So thanks for this truth found in the zombie craze! 🙂

    • Dana Tuttle says:

      Thanks! YES, the vampire craze is another great theological essay waiting to happen! I can never figure out why people who are obsessed with vampires don’t naturally gravitate to Christ who offers immortality if you drink his blood. It’s right there in black and white! Haha! You would think they would flock to him! But of coarse we know, there is more to it than that. Thanks again for your thoughts.

      • I’ve done my hand at the vampire thing, but it’s hard to do it without going totally paranormal (read sex) or violent. I often went the violent route. Maybe someday those books will see the light of day and there will be saved vampires fighting the thirst, but for now someone else is will have to do it, but it needs to be done. For now, I’m working on kids books and fairy tales until I perfect my craft. I have always loved a saved vampire, saved by Christ the only Immortal who is immortal not because he was selfish and undead, but cause he rose again. There’s a great story waiting to be told. 🙂

  2. Tim says:

    Dana, thank you so much for letting me post your guest piece here. The imagery of Christ laying himself out on the table so that we might eat and drink and live because of his sacrifice is powerful!

  3. EricaM says:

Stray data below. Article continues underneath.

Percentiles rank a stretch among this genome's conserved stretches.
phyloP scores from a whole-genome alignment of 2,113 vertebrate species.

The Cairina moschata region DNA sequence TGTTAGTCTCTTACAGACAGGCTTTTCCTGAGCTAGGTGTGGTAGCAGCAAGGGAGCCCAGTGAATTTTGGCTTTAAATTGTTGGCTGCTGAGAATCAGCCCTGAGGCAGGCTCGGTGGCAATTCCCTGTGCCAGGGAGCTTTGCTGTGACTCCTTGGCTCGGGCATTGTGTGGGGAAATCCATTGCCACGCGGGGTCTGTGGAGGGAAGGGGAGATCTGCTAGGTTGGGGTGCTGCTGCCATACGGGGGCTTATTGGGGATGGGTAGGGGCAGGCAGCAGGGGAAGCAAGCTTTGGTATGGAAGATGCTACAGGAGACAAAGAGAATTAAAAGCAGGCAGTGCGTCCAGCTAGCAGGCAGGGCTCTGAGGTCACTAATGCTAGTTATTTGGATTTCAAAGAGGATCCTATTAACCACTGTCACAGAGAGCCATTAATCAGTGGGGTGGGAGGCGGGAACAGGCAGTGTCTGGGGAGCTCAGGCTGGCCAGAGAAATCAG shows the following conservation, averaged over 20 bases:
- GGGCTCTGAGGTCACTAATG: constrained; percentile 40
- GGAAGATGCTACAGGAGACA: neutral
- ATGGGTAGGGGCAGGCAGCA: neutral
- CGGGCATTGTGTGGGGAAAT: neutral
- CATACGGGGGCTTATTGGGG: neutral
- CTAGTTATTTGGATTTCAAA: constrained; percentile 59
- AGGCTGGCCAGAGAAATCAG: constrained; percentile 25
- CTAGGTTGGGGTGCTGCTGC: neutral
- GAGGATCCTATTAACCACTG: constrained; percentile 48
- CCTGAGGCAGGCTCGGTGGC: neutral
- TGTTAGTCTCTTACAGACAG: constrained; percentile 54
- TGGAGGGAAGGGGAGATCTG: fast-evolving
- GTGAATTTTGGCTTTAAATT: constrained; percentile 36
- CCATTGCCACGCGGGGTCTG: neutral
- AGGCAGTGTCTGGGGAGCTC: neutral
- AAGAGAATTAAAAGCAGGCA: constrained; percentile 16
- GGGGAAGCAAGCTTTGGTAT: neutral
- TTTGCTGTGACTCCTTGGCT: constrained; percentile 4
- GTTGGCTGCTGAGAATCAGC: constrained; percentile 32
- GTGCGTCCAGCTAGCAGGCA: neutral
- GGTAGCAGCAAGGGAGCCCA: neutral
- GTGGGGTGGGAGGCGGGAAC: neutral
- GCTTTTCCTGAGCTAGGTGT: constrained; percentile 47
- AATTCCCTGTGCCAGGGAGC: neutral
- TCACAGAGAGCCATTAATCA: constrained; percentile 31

I wonder if whoever made that parody was even aware of how much truth they put into it? Anyways, my husband has gotten into the zombie craze, so I think I’ll send this along for his perusal. Thanks for giving me something to ponder this morning, Dana! And thanks for posting this here, Tim!

  4. Jeannie says:

    Once I got past mistakenly reading “Leonardo Di CAPRIO’s Last Supper” rather than Da Vinci’s, 😀 I thought this was a really interesting post — how we market Jesus as a nice trinket or picture and shrink His power. Thanks for this reminder of the ultimate sacrifice Jesus made for us, giving His life so we could live.

    • Dana Tuttle says:

      Haha! That’s funny, Jeannie! I struggle with the idea of critiquing the great Da Vinci. I do realize that artists must express themselves in the form of painting images. I just hate when it get cheapened. Do I wish that the famous greats did not paint Christ? Yes and no. Even they cannot harness the true beauty of our Lord!

  5. StillWiggling says:

    Zombies? They’re a British rock band originating in the 60s, who are currently touring on the east coast after their smashing return engagement on the just-completed 2nd annual Moody Blues Cruise. I can say with some authority that none of them tried to eat anybody’s brains aboard the ship.

  6. Aimee Byrd says:

    Wow, this is creative. I can’t imagine the feelings that looking at that picture would invoke, but I love where you went with it, Dana. It really makes me think about the death in sin as well. In that sense, the parody really is a piece of art, depicting our culture’s darkness and descent because of sin. It would be total despair if we were not clothed in the righteousness of our Savior. However, I surely want to think about where he is now at the right hand of the Father interceding on behalf of his people.
    And now I will be singing the Cranberries all day…

    • Dana Tuttle says:

      “It’s in your head”!:) haha! You know me, I try to pull theology out of everything and a song as well!

  7. Pingback: The Salem Witches Belong To All Of Us | Tim's Blog – Just One Train Wreck After Another